This award-winning book by the "premier elder statesman of American higher education" (L.A. Times) is a must-read for anyone interested in either the United States or higher education, or both. Derek Bok's book has three main parts: first, a factual study resting on an extensive survey of the existing literature, which tends to be largely critical of the process of commercialization; then, an assessment of the benefits and costs of commercialization; third, a series of proposals to remedy the problems.
Bok is a staunch defender of academic values, but he is also an admirer of the US business model, which makes it difficult to dismiss his work as biased. He writes that while universities can learn from successful firms to rationalize some of their activities, the business model and the profit motive are not transposable to institutions of higher learning. While many university presidents scramble for funding and embark in questionable total quality management schemes, the apparently "anarchical" model of academic governance in the US has proven as successful, in its sphere, as the business model of US corporations. The motivation of academics is not primarily financial, and the free play of supply and demand will never yield the best possible allocation of resources in education. The profit motive at the roots of the business model that is exploited by commercialization exists for academics, but does not seem to have a negative effect on their involvement in research (professors with a consulting practice publish more, on average, than their fellow academics who don't, although Bok does not explore the causal links), while it has negative consequences on teaching and especially on collegial duties.
Bok starts his survey with the first attempt at commercialization of American universities via athletics, at the end of the last century. His conclusion is that the commercial benefits of university athletics (basically football and baseball) are few and far between, while the cost is heavy in terms of lowering of standards (5% to 30% of students, depending on the university are admitted on the basis of their ability to join the varsity teams) and decline in academic values. The most disquieting aspect of his study is that, while every serious student of the question would argue for a complete pullout of universities from that business, entrenched interests born of a century of practice make it impossible to eradicate the activity, and very difficult to reform it.
He then addresses the impact of commercialization on scientific research, in the wake of the Bay-Dole act of 1980, which prompted universities to take out patents for inventions made in their laboratories. While there is no observable decline in basic research, since private commercial funding accounts only for 10% of the total of research money, especially in the well-endowed prestigious research universities, there are nevertheless serious problems.
The first problem is the non-publication clauses imposed by the private party in research contracts, which prevents the free flow of information that is the lifeblood of research. While the corporations that invest in research projects should be able to decide on whether to take out a patent for the invention resulting from the research they order within a couple of months, they customarily impose a longer delay. Only 12% of universities have established their own guidelines limiting the contractual delay that can be imposed on their academics by such contracts. In the highly lucrative field of drug research, abuses are frequent and sometimes outrageous, with some large corporations using every contractual, legal and illegal way to delay publication of results which do not satisfy them, for up to seven years. And the scandals which erupt periodically in this matter are probably just the tip of the iceberg.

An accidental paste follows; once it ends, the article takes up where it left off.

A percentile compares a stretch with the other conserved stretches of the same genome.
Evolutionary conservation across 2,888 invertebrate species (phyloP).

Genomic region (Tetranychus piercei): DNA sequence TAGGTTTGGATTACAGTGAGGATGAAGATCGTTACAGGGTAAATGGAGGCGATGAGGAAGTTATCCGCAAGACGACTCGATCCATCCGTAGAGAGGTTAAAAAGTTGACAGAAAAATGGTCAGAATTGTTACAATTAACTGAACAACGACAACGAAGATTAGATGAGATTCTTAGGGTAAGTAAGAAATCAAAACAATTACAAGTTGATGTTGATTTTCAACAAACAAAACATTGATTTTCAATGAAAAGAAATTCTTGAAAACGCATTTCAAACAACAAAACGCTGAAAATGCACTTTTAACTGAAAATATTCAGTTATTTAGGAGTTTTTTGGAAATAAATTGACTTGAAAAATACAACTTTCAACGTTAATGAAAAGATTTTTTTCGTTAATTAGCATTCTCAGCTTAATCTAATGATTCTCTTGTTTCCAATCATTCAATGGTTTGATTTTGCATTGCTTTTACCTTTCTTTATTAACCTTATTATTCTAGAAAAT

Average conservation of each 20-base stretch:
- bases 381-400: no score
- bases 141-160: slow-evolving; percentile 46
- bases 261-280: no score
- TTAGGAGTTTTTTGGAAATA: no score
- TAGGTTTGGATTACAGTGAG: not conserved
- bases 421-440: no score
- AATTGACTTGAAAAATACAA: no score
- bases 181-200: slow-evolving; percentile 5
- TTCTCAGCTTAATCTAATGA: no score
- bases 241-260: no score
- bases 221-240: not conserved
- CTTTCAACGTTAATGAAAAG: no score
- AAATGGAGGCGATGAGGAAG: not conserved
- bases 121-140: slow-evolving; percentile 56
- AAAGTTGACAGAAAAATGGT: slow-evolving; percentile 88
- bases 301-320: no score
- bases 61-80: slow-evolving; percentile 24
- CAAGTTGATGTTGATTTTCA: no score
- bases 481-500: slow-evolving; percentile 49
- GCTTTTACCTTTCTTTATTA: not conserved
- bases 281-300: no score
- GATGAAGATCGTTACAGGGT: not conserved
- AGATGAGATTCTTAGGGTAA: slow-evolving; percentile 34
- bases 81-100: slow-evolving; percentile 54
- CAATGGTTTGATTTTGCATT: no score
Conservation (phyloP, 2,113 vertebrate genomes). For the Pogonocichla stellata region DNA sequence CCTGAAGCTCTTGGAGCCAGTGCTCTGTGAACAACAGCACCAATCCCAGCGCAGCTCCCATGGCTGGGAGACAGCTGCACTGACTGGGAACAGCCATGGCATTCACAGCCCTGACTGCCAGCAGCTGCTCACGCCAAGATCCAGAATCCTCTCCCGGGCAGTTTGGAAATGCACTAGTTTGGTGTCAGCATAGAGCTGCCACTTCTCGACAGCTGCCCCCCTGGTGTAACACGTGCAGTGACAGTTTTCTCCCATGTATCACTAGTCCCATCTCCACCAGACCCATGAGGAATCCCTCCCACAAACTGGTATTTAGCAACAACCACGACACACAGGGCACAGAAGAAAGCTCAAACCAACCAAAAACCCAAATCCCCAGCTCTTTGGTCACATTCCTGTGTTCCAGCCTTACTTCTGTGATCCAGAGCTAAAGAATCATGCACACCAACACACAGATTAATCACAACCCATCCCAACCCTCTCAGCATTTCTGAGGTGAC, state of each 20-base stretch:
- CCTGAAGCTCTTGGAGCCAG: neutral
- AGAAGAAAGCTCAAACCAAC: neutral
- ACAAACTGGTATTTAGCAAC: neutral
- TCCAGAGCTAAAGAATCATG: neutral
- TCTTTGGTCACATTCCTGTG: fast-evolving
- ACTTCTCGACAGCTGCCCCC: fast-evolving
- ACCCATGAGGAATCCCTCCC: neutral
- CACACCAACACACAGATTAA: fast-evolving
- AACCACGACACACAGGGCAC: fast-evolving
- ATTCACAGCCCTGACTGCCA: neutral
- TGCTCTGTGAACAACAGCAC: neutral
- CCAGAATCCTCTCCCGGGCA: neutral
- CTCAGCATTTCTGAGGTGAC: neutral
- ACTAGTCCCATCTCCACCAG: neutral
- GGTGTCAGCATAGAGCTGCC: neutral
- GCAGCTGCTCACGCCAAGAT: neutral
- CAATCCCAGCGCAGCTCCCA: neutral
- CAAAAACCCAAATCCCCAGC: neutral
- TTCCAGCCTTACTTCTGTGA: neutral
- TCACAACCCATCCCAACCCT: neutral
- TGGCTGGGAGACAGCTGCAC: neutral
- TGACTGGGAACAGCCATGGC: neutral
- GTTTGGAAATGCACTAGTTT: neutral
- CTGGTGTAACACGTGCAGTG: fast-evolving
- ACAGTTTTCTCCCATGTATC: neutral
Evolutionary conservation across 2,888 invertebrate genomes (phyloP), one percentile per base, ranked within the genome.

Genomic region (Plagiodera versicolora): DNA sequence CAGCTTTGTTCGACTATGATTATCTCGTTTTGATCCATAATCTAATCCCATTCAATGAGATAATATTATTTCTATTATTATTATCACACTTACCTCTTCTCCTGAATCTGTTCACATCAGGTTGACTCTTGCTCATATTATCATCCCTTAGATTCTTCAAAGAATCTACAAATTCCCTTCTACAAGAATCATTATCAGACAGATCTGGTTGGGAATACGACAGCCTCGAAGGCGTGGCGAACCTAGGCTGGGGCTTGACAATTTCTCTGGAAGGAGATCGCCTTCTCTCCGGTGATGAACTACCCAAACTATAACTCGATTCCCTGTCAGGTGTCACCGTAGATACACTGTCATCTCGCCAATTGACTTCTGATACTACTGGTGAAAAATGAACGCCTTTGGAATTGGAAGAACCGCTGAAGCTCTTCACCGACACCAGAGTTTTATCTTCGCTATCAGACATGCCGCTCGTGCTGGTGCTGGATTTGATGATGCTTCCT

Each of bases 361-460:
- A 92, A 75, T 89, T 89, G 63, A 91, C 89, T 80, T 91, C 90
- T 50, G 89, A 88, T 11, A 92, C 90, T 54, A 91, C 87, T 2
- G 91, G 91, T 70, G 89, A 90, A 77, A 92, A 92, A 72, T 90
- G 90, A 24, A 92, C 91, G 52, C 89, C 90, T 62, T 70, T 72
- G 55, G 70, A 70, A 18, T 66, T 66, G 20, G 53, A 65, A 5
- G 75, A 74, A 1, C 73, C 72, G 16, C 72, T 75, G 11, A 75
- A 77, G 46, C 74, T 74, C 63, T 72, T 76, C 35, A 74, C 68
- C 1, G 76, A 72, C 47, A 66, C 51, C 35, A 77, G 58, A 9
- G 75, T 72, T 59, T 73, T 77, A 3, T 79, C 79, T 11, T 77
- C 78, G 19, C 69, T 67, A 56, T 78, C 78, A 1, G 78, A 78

Second, heavy corporate funding of such sensitive areas of research as pollution, global warning, tobacco, etc. has distorted results to the extent that the public no longer trusts academic expertise. Third, conflicts of interest are rampant, when academics, and their universities, have a commercial stake in the results of research, in terms of the profitability of patented inventions, the value of stock invested by individuals or universities in corporations whose financial results are affected by the research, the endowments provided by these corporations, the development of start-ups for which the universities provide seed money, etc. With 11 million human subjects involved every year, the actual and potential damage of these conflicts of interest is huge. Until now, a coalition of business and universities, which often have huge commercial interests of their own and are not immune to corporate greed, has defeated all attempts at government regulation in this matter.
Last, but not least, Bok turns to the impact of commercialization on education and explores distance education, including on-line education, continuing education and customized education and training for various individual and corporate clients. On the whole, he supports customized education and training for various professionals as a source of income to improve education and fund unprofitable activities, and as a source of knowledge for the professors who are confronted to real-life situations when designing their courses. But he warns against the excessive power of sponsors on the curriculum, using the example of the medical profession: physicians have to undergo training periodically, and universities provide such training with the help of a host of medical supplies and drug companies, that offer funding and give or lend equipment in exchange for a chance to influence, more or less subtly, the future purchasing and prescribing behaviors of the trainees. On the hot issue of online education, Bok asks the good questions: will the power of branding (Michael Milken enlisting the Columbia business school in his U. Next venture, other major universities following suit) result in inferior online education for an undiscerning body of enrollees? Can online education give students all the formative resources and life experience that campus life offers? Will the nature of the media produce a "starization" of a handful of professors and the deskilling and exploitation of the others? He writes that it is too early to assess the results of the ongoing experiment.